Our project over at Little Horkesley is progressing really well. The soleplates are in, brickwork is also going in, as is hybrid insulation followed by wooden laths and thermalime.
Here at K.E. Jones & Son Building Services we do a lot of work on listed buildings and work alongside Historic England and English Heritage. But what is a listed building? We thought we’d tell you a little bit more.
A listed building is one that has been placed on a list maintained by Historic England. They are buildings of special architectural or historic interest. The older the building, and the fewer surviving examples of it’s kind, the more likely it is to be listed. Modern buildings can be listed as well, but it’s very unlikely if they are less than 30 years old, as they have yet to stand the test of time.
In general, all buildings built before 1700 which are anything like their original condition will be listed. This also includes buildings built between 1700 and 1850. There are around 500,000 listed buildings in England, and the listed statuses are as follows:
Listing does not prevent change to the building, but it means that listed building consent must be applied for in order to make any changes to the building that might affect its special interest. All listed buildings are collated on the National Heritage List for England (NHLE) and anyone can search the list to see if a property they are interested in is listed.
Last week we talked about our new project in Little Horkesley. Following on from our last blog about sole plates, we have now started to remove the existing sole plates from the side of the property. We treated the timbers with 5 star Cuprinol, and then applied breathable insulation. We allowed an air gap, and then this was followed by treated batten and larch laths.
A lath is a thin strip of wood that provides an ideal background for lime plasters. Larch is a hardwood and is often used in traditional walling and plaster techniques. The technique of using wooden lath was derived from the wattle and daub method that had been used for at least 6000 years. Using wooden lath was popular from the 1700s to the mid 1900s after which, it became more popular to use modern plasterboard (cost being a huge factor here). Although the technique has slowly died away, there is still a strong demand for it, particularly when it comes to restoration of heritage and historic buildings. Here at K.E. Jones & Son we are highly experienced in using this traditional method of restoration.
We have started work on a huge new project in Great Horkesley. So far we have stripped off the sand cement render ready for the replacement of the sole-plates and perished timbers. We will be putting in new purpose-made hardwood windows, wooden lath, wattle and daub panels and lime plaster finished with breathable paint. There is lots to do, and we will of course be posting regular updates as we progress. We thought you might like to know a bit more about the work involved in a project like this, so this week’s blog is about sole-plates.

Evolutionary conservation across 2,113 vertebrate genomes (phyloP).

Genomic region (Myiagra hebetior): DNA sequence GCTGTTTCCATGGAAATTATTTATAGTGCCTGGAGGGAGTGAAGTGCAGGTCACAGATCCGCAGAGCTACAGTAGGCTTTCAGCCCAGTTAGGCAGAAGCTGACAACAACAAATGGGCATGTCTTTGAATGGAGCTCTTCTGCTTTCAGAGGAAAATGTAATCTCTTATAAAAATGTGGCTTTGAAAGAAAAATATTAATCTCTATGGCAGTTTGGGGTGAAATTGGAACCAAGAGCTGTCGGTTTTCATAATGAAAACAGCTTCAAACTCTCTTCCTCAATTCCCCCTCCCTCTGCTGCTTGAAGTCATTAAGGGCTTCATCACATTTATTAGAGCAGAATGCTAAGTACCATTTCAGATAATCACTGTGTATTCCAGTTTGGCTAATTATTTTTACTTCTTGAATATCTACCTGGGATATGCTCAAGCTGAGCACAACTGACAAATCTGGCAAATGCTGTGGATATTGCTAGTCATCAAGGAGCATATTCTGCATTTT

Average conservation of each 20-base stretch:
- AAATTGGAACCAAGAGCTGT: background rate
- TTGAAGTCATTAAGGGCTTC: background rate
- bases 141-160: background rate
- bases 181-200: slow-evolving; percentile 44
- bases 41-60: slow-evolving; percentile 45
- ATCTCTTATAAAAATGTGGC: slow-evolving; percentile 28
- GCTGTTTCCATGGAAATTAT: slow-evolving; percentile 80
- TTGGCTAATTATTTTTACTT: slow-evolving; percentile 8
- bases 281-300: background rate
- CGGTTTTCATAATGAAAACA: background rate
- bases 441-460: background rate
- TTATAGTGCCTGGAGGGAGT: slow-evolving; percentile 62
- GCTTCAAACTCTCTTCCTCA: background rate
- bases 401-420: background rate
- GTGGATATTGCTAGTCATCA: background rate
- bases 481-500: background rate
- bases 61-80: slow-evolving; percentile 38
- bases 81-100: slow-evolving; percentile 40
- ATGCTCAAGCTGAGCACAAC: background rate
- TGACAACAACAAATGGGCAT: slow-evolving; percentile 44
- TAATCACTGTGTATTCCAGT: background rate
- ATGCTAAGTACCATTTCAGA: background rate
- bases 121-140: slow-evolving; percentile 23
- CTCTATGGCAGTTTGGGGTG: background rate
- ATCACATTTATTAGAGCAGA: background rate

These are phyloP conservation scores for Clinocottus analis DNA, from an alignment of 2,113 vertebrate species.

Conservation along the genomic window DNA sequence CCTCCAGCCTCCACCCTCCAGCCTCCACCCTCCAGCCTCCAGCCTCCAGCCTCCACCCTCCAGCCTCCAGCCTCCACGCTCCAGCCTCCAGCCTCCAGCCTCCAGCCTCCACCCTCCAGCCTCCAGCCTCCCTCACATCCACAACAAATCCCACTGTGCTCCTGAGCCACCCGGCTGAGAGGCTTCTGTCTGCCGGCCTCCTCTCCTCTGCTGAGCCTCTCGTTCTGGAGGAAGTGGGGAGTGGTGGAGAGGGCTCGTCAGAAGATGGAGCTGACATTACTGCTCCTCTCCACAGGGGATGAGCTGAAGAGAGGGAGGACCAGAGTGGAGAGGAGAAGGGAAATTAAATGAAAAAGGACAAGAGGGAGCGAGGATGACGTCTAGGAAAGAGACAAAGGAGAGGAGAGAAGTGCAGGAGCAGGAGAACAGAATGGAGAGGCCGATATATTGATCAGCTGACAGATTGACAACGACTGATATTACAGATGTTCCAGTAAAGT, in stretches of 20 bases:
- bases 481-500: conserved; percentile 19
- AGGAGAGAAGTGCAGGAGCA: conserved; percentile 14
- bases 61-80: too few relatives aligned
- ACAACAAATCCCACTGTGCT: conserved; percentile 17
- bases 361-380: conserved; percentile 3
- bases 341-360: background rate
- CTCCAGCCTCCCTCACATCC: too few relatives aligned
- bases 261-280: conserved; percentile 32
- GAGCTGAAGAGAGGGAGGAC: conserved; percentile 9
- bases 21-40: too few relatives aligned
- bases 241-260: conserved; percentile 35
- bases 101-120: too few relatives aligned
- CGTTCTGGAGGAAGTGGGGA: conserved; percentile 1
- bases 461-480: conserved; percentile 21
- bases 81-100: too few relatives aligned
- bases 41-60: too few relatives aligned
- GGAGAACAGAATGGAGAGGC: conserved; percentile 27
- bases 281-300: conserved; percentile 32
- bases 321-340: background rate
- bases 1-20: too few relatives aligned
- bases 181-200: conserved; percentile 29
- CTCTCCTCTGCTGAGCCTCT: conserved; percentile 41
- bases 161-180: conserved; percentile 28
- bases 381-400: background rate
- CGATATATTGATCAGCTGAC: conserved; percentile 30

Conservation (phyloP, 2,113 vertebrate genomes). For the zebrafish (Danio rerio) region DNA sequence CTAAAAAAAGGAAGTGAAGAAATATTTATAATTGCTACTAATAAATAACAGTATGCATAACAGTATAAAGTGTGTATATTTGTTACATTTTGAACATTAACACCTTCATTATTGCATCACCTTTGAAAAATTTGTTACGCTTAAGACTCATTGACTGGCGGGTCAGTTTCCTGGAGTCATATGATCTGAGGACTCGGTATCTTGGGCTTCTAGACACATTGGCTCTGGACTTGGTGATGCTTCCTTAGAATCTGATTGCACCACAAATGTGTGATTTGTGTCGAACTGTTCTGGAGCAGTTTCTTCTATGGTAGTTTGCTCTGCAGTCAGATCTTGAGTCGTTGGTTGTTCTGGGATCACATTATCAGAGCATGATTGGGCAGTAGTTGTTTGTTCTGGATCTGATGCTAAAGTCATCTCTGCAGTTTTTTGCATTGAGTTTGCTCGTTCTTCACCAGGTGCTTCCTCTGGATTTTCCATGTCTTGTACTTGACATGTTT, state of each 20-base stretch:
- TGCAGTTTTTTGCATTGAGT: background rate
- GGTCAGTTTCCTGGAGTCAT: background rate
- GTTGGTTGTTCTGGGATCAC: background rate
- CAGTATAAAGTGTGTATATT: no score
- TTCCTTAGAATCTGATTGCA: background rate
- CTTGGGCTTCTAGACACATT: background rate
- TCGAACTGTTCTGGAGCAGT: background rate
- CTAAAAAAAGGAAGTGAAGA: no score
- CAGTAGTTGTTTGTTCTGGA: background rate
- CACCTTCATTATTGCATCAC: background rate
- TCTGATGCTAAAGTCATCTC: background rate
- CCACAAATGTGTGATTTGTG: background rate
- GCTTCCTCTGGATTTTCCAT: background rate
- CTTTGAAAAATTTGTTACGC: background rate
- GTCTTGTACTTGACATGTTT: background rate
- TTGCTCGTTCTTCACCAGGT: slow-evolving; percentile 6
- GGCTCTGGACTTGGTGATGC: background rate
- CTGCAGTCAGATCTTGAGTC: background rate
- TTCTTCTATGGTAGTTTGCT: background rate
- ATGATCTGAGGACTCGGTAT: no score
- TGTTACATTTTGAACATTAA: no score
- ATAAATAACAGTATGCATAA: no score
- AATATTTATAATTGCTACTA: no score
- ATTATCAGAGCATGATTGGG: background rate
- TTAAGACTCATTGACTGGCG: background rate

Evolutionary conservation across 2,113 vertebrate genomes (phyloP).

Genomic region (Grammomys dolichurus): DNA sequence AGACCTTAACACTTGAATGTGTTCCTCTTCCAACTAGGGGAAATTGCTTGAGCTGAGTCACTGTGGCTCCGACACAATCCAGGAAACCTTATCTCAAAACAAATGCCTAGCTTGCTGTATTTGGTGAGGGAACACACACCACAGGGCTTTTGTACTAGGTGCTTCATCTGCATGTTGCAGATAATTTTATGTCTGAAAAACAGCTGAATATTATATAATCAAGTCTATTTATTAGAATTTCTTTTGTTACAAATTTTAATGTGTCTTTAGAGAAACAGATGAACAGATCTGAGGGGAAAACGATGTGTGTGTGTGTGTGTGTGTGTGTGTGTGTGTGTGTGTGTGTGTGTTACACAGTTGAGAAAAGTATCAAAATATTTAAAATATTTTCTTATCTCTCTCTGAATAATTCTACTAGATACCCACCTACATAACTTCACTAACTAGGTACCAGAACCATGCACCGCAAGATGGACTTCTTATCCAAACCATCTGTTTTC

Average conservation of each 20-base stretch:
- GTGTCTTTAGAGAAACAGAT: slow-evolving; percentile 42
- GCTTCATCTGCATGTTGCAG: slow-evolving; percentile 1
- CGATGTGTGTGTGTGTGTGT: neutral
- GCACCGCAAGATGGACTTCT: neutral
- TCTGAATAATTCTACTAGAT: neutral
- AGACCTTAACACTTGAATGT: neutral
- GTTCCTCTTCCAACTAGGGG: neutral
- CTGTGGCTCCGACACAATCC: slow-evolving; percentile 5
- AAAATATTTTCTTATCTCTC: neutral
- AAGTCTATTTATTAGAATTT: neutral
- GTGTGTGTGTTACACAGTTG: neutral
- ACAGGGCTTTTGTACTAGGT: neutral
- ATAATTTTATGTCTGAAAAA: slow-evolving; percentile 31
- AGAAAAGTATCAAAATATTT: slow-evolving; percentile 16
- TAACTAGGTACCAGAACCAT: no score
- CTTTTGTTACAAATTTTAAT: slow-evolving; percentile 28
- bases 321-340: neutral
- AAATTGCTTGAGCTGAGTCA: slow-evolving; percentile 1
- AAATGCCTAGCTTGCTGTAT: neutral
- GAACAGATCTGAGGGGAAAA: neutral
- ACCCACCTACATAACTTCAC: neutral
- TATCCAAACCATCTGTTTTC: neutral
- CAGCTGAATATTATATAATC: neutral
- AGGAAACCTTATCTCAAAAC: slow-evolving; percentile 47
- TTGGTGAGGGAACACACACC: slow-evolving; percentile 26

So, what is a sole-plate? A sole-plate is a vital element of any timber-framed building, and is the first part of the building to be installed. It forms the base of the building, as it supports the outside walls and floors. The sole-plate sits on the brick plinth and picks up the timber frame. The sole-plates have a direct effect on the life of the building, and their installation contributes to the overall speed of construction. Here at K.E. Jones & Son Building Services Ltd, we are skilled in repairing/replacing sole-plates, but it is not a simple job.
The main issue that occurs with sole-plates is rot, as they are made from timber. In many cases, poorly carried out alterations and modernisations can lead to the sole-plate being ‘sealed in’ with materials such as concrete, and then any moisture that would have evaporated naturally becomes trapped and leads to the timber rotting. If sole-plates rot badly this can be dangerous as they cannot then take a load-bearing role. This ultimately means that old buildings are left relying on wall materials such as lime render, to take the load which is not what they were designed to do, thus rendering the building unsafe.
We would advise anyone thinking of buying a timber-framed period property to get a full survey done by a specialist, in order to get a full picture of any work that will need doing. We are of course happy to advise and quote on any work that may be required.
This week we started a new job through Smithers and Purslow Surveyors restoring a fire damaged property in Great Leighs. As you can see, we are having to wear protective clothing and masks for this job!
Look out for more updates as the job progresses.
This week's 'Meet the Team' features Joe Waterson. Joe is an ex-engineer and has been part of the team for three years. Joe is a very loyal, hard-working man and can turn his hand to most things. He has just completed two years of a plumbing course for which he achieved a distinction. We are very lucky to have him as part of the team.